We are still gearing up for this year’s Placemaking Week in Amsterdam! In the lead-up to the event, we’ve had a sneak preview of how placemaking is growing all around the world! In this week’s speaker feature, we explore one of this year’s big topics: innovation districts.
When thinking about urban innovation, cities like Berlin, Boston, or Barcelona might immediately come to mind. But, will cities like Chattanooga, TN, soon be on this list as well? Innovation districts are changing cities, clustering together startups and accelerators that bring fresh talent and ideas to an area. As a recent addition to this growing movement, downtown Chattanooga will be the subject of an exciting Placemaking Week session, which will focus on the connection between places, people, and ideas in these ever-evolving urban hubs.
To create a hub of innovation, first you must have a great place. It’s not enough to put innovators side-by-side in a district. A vital public realm creates connections between people, and a buzz that inspires new ideas and enterprises. During this hands-on workshop, Meagan Shinn, Program Director of the River City Company, will weigh in on how innovation districts can grow this collaborative environment to shape a city, and how this vision of Chattanooga—bubbling with entrepreneurial activity, cross-sector collaboration, and activism—fits into the broader desire to make the city’s downtown area healthy and vibrant.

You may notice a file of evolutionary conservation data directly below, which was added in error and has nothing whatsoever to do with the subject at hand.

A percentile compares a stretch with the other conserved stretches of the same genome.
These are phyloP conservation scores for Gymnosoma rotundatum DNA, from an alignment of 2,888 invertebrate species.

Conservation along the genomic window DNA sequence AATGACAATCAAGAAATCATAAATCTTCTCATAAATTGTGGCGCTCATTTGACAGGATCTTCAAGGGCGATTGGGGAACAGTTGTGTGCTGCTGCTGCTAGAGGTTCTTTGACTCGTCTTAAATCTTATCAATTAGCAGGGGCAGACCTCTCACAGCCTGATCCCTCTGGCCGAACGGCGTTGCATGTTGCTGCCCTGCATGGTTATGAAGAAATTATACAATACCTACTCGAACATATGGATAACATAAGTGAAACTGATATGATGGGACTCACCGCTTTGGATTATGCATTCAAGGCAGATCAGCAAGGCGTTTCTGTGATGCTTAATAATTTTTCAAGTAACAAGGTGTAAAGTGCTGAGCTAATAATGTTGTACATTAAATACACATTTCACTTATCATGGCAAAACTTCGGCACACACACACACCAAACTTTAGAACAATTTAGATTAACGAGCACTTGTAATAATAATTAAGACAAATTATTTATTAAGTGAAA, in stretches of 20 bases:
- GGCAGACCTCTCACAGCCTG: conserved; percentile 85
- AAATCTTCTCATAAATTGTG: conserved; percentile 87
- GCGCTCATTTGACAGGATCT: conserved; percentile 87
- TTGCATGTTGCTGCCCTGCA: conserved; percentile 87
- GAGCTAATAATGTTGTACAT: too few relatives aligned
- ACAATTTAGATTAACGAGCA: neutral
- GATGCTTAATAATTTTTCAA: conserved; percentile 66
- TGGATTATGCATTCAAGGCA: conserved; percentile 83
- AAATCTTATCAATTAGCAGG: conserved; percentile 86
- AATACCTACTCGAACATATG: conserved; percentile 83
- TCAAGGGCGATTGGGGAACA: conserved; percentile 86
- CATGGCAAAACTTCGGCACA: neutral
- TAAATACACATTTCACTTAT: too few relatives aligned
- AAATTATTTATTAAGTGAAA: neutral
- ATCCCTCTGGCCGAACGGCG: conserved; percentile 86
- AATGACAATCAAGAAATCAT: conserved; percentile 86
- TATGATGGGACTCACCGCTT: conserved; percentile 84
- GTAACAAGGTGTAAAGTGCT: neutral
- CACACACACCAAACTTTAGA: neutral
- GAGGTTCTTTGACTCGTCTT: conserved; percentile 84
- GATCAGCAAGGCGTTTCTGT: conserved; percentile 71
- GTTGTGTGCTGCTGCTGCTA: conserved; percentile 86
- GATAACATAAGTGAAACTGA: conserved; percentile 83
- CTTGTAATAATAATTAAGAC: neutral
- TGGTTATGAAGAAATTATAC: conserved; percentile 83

The face of Chattanooga is already changing, as the city taps into its culture of collaboration. Standing tall at the entrance of the new innovation district is the Edney Innovation Center, where co-presenter Mary Stargel runs a non-profit startup accelerator, while also providing spaces for coworking and community building. Meanwhile, the district’s Tomorrow Building, managed by co-presenter Stephanie Hays, is reimagining housing for activists and creative types in a new co-living program just a few blocks away. Together, these public and private spaces make up an entire district geared towards attracting innovators and helping them thrive.
But creating new spaces for cross-pollination of ideas is just the beginning; the key to lasting innovation is a sustained collaborative culture and a community that creates attachment among urban activists, entrepreneurs, and creatives. An innovation district is more than the sum of its parts; whether a cluster of startups or an influx of promising new nonprofits. To have staying power in a city, an innovation district must encourage a multitude of activities that engage people from different backgrounds, start conversations, and incubate new ideas.
These public hubs of innovation are poised to be one of the next big trends in the placemaking conversation. But they beg big questions too. How can placemakers best manage and grow public spaces for the innovation community? How can innovation districts work with nearby neighborhoods to mutual benefit? How can placemaking help the innovation economy become more inclusive and beneficial for the city at large? Come learn how Chattanooga is putting placemaking for innovation into practice, and join us in a conversation about the future of innovation districts!
Make sure to register now for 2017’s Placemaking Week taking place this October. This year Project for Public Spaces collaborates with partners in Amsterdam—STIPO, City at Eye Level, Placemaking Plus, and Pakhuis de Zwijger where the bulk of the event will be held—to host a dynamic program of sessions and workshops, where attendees will develop and share concrete strategies for advancing placemaking locally and globally.